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Taxation and Human Rights

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Nicolás Díaz analyses in an article published in the Thomson Reuters journal Actualidad Jurídica Aranzadi the recent publication of Law 11/2021, which has led to the modification of two aspects of the tax system in which the regulations on fundamental rights and freedoms play an important role

The recent publication of Law 11/2021 has led to the modification of two aspects of our tax system in which the regulations on fundamental rights and freedoms play an important role. On the one hand, Article 113 of the General Tax Law (hereinafter, LGT), reformed as a result of an amendment introduced during the parliamentary processing of the regulation in reaction to Supreme Court ruling 3023/2020 , and which affects the fundamental right to the inviolability of the home of taxpayers (Articles 18.2 of the Constitution and 8 of the European Convention on Human Rights, hereinafter ECHR). On the other hand, Article 95 bis LGT, which regulates the list of tax debtors (where, likewise, the rights recognised by the aforementioned Articles 18 of the Constitution and 8 ECHR may be limited).

Focusing on this second provision (debtors list), we will briefly analyse it from the point of view of its compliance with the legislation on fundamental rights and freedoms. To do so, we will first recall the criteria of the European Court of Human Rights (hereinafter, ECtHR) for allowing interference with the rights and freedoms provided for in the Convention. Thus, it is necessary for the State to meet the following requirements:

First, any interference with a fundamental right or freedom must be provided for by law. The term "law", for these purposes, includes not only rules with such rank, but also rules of lower rank, but in any case, it must meet the requirements of accessibility and foreseeability.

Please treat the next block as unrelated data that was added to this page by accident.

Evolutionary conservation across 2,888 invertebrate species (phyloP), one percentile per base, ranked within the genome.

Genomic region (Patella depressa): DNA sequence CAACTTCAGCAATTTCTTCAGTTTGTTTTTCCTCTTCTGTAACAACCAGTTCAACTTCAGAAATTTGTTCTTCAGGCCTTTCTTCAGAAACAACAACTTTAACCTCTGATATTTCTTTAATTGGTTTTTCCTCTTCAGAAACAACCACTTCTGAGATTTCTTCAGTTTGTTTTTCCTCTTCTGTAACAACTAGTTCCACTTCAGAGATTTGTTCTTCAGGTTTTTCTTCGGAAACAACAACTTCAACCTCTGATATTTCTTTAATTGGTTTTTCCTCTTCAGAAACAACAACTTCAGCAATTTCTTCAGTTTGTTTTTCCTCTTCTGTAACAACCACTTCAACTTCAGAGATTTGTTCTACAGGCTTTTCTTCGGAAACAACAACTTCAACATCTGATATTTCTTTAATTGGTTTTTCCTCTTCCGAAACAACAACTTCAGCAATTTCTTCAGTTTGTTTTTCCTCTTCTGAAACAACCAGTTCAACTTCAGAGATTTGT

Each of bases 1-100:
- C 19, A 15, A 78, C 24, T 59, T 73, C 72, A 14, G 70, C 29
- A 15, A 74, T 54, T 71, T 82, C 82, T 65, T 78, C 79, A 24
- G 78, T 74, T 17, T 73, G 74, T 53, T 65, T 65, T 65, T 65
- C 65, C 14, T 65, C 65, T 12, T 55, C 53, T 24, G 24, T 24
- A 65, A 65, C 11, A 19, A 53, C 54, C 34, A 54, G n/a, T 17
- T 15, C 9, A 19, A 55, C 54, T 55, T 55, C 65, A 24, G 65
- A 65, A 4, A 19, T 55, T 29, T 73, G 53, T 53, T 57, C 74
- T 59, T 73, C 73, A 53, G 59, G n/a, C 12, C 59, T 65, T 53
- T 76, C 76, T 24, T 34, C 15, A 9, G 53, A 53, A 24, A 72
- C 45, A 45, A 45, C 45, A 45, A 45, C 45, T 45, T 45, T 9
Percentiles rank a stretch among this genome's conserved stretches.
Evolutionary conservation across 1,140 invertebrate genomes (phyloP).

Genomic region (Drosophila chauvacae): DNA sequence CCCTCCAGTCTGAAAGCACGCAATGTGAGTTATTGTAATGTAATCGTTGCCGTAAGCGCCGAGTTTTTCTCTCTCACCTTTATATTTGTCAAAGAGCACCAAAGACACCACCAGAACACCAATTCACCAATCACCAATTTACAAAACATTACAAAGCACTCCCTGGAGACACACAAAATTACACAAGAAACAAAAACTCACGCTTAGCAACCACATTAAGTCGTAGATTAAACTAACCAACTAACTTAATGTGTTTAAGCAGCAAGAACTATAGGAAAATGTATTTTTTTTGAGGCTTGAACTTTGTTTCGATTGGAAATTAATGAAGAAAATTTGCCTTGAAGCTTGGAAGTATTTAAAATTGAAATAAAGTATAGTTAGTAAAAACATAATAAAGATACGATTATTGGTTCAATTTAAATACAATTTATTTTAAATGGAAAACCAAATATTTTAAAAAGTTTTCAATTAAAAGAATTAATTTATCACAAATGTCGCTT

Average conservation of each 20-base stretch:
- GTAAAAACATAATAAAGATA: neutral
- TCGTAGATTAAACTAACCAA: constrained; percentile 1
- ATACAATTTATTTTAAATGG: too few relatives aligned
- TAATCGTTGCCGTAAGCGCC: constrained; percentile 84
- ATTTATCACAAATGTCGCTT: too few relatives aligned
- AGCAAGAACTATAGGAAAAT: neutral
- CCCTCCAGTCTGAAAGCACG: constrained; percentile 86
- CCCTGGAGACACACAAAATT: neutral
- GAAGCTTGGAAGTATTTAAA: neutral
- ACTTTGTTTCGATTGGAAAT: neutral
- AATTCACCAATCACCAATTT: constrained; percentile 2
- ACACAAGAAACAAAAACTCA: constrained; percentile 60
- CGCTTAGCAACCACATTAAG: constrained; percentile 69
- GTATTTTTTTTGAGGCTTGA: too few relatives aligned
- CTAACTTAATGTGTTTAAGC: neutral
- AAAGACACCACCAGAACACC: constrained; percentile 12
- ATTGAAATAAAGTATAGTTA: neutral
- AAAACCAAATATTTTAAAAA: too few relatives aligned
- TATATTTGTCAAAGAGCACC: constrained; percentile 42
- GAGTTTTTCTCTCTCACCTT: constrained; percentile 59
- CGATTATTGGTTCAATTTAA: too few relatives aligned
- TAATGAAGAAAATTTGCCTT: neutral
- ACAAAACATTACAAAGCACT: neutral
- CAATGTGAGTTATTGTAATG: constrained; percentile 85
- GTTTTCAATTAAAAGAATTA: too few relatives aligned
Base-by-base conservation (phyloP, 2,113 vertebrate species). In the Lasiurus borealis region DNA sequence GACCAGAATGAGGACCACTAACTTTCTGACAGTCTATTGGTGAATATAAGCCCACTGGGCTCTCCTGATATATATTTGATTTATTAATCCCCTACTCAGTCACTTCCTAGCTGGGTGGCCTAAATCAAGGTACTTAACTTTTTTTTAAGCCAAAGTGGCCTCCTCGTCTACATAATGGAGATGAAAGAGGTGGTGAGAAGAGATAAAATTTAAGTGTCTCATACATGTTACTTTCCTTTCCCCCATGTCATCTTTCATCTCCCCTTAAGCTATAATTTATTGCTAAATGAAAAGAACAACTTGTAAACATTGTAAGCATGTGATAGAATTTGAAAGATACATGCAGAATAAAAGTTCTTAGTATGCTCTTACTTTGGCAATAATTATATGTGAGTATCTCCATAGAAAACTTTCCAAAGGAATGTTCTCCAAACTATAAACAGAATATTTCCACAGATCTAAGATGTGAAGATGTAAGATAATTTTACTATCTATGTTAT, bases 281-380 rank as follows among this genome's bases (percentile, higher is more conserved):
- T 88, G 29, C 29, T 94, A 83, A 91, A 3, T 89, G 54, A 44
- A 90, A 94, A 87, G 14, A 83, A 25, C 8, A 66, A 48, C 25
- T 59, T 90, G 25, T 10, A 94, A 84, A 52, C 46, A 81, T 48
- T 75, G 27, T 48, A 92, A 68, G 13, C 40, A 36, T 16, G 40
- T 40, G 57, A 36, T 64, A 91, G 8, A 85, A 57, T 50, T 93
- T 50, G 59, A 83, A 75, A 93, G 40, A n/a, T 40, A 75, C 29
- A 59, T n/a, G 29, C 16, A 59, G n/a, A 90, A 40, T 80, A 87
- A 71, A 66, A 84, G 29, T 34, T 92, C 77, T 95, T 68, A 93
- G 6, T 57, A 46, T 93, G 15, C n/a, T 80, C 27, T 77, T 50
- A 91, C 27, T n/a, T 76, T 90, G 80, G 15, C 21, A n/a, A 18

Secondly, it must pursue one of the purposes specifically provided for in the Convention (in taxation matters, the economic well-being of the country has on several occasions served as a justification for limitations on the rights of the taxpayer; the protection of property, added to the list of fundamental rights and freedoms by the first protocol to the ECHR, expressly authorises States to enact laws to ensure the payment of taxes).

Thirdly, the measure must be proportionate and necessary in a democratic society. This requirement of necessity is not to be equated with either "indispensable" or "useful", although in any event the Court grants States a wide margin of appreciation in determining the necessity of the measures adopted.

Examination of whether the rule is discriminatory in nature

Assuming that the above three conditions are met, it remains to examine whether the rule is discriminatory in nature before validating the State's action.

Applying the above to Article 95 bis LGT, we consider that the power granted to the tax administration to publish, periodically, a list of "relevant" debtors, i.e., those with debts of more than 600,000 euros (previously, 1,000,000 euros) not paid in the voluntary period (a list which, in the case of individuals, includes their name and tax ID number, as well as the total amount outstanding), although this is a measure provided for by law and whose purpose may indeed be the economic well-being of the country, it can hardly overcome the requirement of necessity and proportionality. The administration has broad powers to collect the tax debt (enforcement on the debtor's assets, derivation of liability, etc.). The mere fact of publicly "singling out" a debtor does not add any value to the collection function of the administration.

In any case, the Supreme Court will have to rule on the matter, after admitting, by order of 27th May 2021, an appeal in cassation in which it will have to "discern the suitability of the publicity contemplated in Article 95 bis LGT for the right to honour, privacy and the protection of personal data protected by Article 18 of the Spanish Constitution". And, when issuing its judgment, it may take into consideration the criterion of the ECtHR expressed in its 27th June 2017 judgement. In this ruling, whose defendant State was Finland (whose regulation of personal data is much laxer than Spain's, allowing anyone to access the tax data of any citizen), the limitation on the freedom of expression of a media outlet which, on an annual basis, published tax data of Finnish taxpayers, obtained in a legitimate manner, was prosecuted. In the ECtHR's view, insofar as these publications did not contribute to a debate of public interest, this interference with freedom of expression was not contrary to the ECHR. We consider that, similarly, the publication of the list of debtors provided for in Article 95 bis LGT, insofar as it neither generates public debate (it is not its intention) nor contributes directly to the collection of tax debts, must be considered contrary to Article 8 of the ECHR. 

You can read the article in Actualidad Jurídica Aranzadi.

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